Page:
FCC grant to boost Jefferson County rural broadband

Grants total $67.6 million in 10 Oregon counties

WASHINGTON - The Federal Communications Commission recently authorized over $67.6 million in support in Oregon over the next decade for maintaining, improving and expanding affordable broadband for nearly 4,700 rural homes and businesses in 10 counties, including Jefferson County.

The late-August authorization in Oregon was part of a nationwide authorization of over $4.9 billion in support over the next decade for 455,334 homes and businesses served by 171 carriers in 39 states and American Samoa, including 44,243 locations on tribal lands.

The support is targeted to smaller rural carriers, traditionally known as "rate-of-return" carriers.  These carriers agreed this year to accept subsidies based on the FCC's Alternative Connect America Cost Model, or A-CAM, which provides predictability, rewards efficiency, and provides more value for each taxpayer dollar. 

The homes and businesses are in sparsely populated rural areas where the per-location price of deployment and ongoing costs of providing broadband service are high, requiring support from the FCC's Universal Service Fund to facilitate network improvements and keep rates reasonably comparable to those in urban areas.

In return for the federal support, carriers must maintain, improve and expand broadband throughout their service areas, including providing service of at least 25 Megabits per second downstream and 3 Mbps upstream to over 363,000 locations nationwide, including more than 37,000 locations on Tribal lands. 

Providers will be held accountable through an enforceable schedule for delivering improved and expanded service, with the first interim deployment obligation occurring in 2022.

"Our action today will help close the digital divide and is a win-win for rural Americans and taxpayers, including nearly 4,700 homes and small businesses in Oregon," said FCC Chairman Ajit Pai. "Carriers get the predictable support they need to deliver broadband to their customers in these high-cost rural areas.  And taxpayers, who fund this support through a fee on their phone bills, are getting more bang for their buck."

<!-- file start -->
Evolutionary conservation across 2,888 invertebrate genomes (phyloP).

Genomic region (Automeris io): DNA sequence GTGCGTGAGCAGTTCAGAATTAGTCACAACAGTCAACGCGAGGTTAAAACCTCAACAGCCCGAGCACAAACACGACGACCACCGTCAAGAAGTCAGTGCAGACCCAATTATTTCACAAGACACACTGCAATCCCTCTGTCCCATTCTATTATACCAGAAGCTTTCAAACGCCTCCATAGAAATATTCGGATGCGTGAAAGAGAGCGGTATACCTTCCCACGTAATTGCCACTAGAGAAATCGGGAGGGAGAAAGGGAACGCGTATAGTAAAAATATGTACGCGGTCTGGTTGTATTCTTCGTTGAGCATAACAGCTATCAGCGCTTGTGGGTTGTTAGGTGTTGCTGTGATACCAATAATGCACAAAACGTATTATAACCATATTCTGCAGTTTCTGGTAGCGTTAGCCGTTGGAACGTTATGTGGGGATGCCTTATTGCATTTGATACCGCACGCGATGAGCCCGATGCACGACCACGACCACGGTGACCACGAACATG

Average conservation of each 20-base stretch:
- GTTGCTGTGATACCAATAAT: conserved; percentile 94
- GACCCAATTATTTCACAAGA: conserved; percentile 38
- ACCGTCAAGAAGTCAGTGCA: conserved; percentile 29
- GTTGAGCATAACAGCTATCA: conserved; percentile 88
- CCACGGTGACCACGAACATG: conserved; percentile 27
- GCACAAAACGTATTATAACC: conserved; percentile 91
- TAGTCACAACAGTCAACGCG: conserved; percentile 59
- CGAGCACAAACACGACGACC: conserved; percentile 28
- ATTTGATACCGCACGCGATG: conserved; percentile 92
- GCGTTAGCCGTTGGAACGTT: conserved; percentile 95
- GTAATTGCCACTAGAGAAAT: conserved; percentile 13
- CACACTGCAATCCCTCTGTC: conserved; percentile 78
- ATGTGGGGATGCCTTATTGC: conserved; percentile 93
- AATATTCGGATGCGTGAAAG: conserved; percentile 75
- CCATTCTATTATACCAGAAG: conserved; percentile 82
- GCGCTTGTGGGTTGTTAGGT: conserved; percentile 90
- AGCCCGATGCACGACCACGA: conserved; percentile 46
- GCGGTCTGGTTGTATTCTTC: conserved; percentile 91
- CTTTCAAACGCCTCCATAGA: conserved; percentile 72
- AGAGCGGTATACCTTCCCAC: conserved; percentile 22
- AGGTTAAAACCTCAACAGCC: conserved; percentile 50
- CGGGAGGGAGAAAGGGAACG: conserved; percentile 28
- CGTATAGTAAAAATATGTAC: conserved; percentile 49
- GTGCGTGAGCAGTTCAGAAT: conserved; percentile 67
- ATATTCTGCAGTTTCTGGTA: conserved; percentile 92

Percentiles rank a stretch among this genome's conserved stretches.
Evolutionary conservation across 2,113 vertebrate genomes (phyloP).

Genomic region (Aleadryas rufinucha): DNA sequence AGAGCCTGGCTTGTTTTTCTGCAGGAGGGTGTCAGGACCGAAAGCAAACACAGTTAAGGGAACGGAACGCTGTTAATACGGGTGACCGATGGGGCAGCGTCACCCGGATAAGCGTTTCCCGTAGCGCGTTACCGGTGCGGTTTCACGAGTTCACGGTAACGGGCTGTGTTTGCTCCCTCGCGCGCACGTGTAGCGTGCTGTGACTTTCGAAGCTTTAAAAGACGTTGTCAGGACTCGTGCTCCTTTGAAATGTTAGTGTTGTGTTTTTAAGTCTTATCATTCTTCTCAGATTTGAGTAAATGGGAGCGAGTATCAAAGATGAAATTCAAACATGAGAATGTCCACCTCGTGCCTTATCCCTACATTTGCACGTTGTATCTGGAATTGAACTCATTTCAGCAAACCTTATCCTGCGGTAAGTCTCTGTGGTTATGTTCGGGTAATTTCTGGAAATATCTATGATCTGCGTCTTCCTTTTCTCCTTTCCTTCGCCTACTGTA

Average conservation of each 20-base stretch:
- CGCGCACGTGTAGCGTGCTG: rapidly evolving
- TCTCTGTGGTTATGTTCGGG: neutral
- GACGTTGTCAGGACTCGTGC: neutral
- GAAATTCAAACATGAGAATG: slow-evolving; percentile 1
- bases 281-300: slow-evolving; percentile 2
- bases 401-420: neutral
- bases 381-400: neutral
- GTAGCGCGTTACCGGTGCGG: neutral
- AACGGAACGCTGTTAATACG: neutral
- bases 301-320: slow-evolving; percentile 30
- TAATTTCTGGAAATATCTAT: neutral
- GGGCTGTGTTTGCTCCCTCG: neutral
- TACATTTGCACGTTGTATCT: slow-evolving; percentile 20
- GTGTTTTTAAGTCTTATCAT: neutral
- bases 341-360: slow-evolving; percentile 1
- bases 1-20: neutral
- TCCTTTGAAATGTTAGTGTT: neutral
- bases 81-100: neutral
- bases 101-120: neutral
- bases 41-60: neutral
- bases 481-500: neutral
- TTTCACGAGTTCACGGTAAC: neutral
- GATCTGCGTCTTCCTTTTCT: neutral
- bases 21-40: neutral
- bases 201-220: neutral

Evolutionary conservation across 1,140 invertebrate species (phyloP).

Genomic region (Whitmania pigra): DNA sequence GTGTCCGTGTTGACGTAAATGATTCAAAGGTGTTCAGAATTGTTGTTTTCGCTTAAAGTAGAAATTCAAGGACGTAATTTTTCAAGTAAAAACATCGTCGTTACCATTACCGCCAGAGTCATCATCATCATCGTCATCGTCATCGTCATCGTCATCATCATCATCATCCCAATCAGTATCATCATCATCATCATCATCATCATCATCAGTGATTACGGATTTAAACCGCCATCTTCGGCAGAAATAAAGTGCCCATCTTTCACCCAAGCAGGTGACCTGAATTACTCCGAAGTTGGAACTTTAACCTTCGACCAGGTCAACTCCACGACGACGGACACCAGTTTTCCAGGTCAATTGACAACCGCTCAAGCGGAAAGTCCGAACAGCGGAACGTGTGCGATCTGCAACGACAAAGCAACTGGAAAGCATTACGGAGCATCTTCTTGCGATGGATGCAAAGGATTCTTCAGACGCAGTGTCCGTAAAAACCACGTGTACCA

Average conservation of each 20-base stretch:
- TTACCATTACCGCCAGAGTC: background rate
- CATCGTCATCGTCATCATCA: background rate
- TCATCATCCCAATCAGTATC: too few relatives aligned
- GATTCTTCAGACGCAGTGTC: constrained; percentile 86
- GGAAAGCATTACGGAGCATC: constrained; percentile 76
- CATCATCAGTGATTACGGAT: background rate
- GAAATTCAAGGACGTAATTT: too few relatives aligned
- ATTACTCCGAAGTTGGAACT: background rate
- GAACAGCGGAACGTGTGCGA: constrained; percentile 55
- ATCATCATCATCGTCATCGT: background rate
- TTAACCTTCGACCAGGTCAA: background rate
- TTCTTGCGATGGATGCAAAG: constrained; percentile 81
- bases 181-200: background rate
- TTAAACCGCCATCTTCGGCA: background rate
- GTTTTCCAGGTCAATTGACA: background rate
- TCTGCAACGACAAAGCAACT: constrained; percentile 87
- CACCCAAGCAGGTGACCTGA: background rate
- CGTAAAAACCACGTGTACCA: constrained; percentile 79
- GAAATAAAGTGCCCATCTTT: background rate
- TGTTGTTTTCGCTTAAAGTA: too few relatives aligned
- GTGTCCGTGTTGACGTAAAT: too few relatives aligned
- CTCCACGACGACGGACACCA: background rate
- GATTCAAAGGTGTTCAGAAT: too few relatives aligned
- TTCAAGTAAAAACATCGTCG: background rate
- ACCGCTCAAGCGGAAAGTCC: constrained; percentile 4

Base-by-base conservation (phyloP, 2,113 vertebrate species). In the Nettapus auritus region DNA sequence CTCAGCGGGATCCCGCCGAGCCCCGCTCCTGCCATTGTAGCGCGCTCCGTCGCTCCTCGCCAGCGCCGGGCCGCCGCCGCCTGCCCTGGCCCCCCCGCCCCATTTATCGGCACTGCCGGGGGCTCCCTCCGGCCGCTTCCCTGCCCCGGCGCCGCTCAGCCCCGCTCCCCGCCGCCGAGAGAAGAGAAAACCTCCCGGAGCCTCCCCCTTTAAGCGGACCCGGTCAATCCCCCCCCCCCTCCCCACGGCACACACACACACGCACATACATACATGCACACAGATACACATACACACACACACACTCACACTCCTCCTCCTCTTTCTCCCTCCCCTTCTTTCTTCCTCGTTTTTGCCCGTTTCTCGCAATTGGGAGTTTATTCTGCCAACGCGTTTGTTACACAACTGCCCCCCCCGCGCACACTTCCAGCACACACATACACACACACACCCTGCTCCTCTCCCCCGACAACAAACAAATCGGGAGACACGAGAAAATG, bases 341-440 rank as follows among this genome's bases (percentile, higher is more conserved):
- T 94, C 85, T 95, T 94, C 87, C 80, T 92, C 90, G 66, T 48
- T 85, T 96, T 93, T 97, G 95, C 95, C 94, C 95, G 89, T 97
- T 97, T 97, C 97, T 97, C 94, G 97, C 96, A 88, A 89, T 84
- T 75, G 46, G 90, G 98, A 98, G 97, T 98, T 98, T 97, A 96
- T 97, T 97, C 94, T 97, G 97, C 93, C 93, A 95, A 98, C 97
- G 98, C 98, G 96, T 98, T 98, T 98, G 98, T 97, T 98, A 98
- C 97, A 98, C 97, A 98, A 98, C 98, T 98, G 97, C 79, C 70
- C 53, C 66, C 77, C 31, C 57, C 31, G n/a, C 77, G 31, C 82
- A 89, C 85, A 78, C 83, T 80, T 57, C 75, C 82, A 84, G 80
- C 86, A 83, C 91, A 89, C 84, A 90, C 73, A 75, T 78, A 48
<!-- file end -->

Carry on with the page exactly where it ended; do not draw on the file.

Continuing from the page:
Following is a list of Oregon counties where companies will receive support, with 10-year support amounts and the number of homes and businesses supported (locations):



Support/10 Years



May, Bott




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St. Paul Cooperative Telephone




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Rep. Greg Walden, R-Ore., applauded the news in a release sent late last week:

"Expanding access to rural broadband in Oregon brings us closer to narrowing the urban/rural digital divide and ushers rural Oregonians into the 21st Century," said Walden. "There are still too many Oregonians who lack access to reliable broadband internet service and thus access to things like telemedicine, remote learning, next generation emergency services, and video streaming because of insufficient Internet service.

:I am grateful that the FCC recognizes the need to expand rural broadband in Oregon. I look forward to continuing to work alongside Chairman Pai and my colleagues in Congress to ensure all Americans are connected to high speed broadband."

Walden invited Chairman Pai to Eastern Oregon last year to discuss efforts to improve connectivity in rural communities, including making sure patients in remote areas have access to the best doctors through technology like telehealth.

Walden said continues to partner with Chairman Pai and the FCC to expand broadband infrastructure to rural communities in Oregon, which is a priority for the congressman. Walden led the effort to pass the RAY BAUM'S Act into law, which reauthorized the FCC and gave the agency additional tools to enhance broadband expansion.

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